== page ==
Cassandra Bodzak is this Week's Curator!

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Cassandra Bodzak is this week’s guest curator! 

Cassandra Bodzak is the best selling author of “Eat with Intention: Recipes and Meditations for a Life the Lights You Up” and the founder of online mind-body-soul support community, Aprecity.com. As a global meditation and wellness teacher, Cassandra guides people on how to use meditation, self-care, and food to elevate their lives.  

Cassandra started her healing journey after years of disordered eating, insecurity, stress-addiction, and anxiety. It wasn’t until Cassandra’s darkest moment that she finally started listening to her soul. When a voice within her told her to meditate, she went to her computer and Googled “guided meditations.” Cassandra began listening to her intuition and was led to exactly the right books, teachers, and classes. Fast forward to today, and Cassandra is helping thousands and thousands of women reclaim their lives just like she did.

Cassandra’s story is a powerful reminder that the tools are often right in front of you — you just have to be open to finding them and implementing them. Your life truly can change the moment you decide you’re ready. We hope Cassandra’s channel leaves you feeling supported, inspired, and ready to tap into your own inner wisdom.

Kimrie Lewis is This Week's Curator!

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This week’s guest curator is Kimrie Lewis — a stand-up comedian and actress who currently stars on ABC’s hit comedy Single Parents! Kimrie stars opposite Taran Killam, Leighton Meester, Jake Choi and Brad Garrett.

Kimrie was born and raised in South Central Los Angeles. She is passionate about inspiring other girls and boys from her community, and telling her story as an LA native.

In addition to her role on Single Parents, Kimrie is a stand-up comedian who has toured nationally and currently has a residency at the Flappers Comedy Club in Los Angeles. She also writes for Kevin Hart´s LOL Network new comedy series, The Donors, and this fall, she'll be in #2MinutesofFame with Katt Williams and Jay Pharoah. She has previously be seen in Scandal, New Girl, and The Mindy Project. 

You can currently watch Kimrie on Single Parents, which is a comedy surrounding a group of single parents as they raise their 7-year-old kids and form a bond along the way. Created by Liz Meriwether and JJ Philbin, the show is a fun, relatable take on being a single parent while still maintaining a personal life outside of parenthood. Kimrie’s character “Poppy” is a charismatic, intelligent, funny, and free spirited business owner (Poppy owns “Poppy’s Wine-brary” — a wine bar and library). The series airs Wednesday nights at 9:30 PM ET on ABC ✨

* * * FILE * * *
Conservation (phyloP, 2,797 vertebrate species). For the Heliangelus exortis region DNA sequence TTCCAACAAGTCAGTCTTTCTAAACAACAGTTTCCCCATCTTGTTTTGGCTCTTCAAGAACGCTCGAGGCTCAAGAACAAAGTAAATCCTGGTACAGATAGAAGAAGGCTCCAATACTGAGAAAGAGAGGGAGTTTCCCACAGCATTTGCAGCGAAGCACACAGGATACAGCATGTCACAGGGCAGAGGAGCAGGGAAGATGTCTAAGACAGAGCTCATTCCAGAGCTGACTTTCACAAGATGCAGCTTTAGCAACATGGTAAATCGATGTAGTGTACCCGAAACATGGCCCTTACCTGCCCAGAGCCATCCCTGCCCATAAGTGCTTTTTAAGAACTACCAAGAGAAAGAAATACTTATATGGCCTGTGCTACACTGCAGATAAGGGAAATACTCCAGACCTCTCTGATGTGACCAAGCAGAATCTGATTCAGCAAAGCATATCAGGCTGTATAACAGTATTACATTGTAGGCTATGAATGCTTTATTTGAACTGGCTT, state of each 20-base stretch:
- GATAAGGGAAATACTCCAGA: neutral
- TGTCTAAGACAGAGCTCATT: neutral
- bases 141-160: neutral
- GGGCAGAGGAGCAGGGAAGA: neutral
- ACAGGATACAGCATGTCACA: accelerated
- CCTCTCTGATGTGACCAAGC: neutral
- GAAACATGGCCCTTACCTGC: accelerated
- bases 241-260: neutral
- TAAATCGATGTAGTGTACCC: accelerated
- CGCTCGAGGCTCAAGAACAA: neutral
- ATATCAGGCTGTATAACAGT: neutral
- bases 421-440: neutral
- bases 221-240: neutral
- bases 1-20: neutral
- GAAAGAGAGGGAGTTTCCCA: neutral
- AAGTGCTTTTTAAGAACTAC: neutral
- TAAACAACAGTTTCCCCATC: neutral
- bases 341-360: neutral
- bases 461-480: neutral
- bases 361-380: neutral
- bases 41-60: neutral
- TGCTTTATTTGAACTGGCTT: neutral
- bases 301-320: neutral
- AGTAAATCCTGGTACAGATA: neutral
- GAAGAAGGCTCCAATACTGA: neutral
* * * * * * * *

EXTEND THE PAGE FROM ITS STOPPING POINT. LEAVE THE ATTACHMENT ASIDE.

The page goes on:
Meet Artist Chantal Psota Ball

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Meet artist Chantal Psota Ball, and learn about the inspiration behind the pieces she’s submitted!

What is the inspiration behind the pieces of art you’ve submitted? 

Do not worry there is no hurry

When I was a little girl I would stress out at night laying in bed, whether or not I completed all my homework. My mom always told me to stop worrying because there was nothing I could do about it at that moment. I think it translates to my life still. So often I find myself stressed out, rushing around to finish up a task when it really could wait. So I need to keep telling myself this to calm down and finish when I finish without creating arbitrary deadlines in my head. You are doing great. Just keep going!

Practice and Patience

I heard this on a podcast after the question was asked How to be successful. And the response from the guest was to keep practicing and having patience. I think patience is often so overlooked because we feel that these people are just overnight blowing up and being successful. But it’s really not true at all. In the background, they have been practicing for years and have had the patience to stick it out and keep with it. So just keep going, you are on the right track.

Who cares what people think

I find myself questioning my actions and decisions based on societal expectations or my environment. So this is a reminder I need constantly. Don’t worry about other people. Just keep doing your thing. Be proud of your path and embrace your differences. You are you for a reason and you need to make your voice heard, so don’t care what people think and be unapologetically you.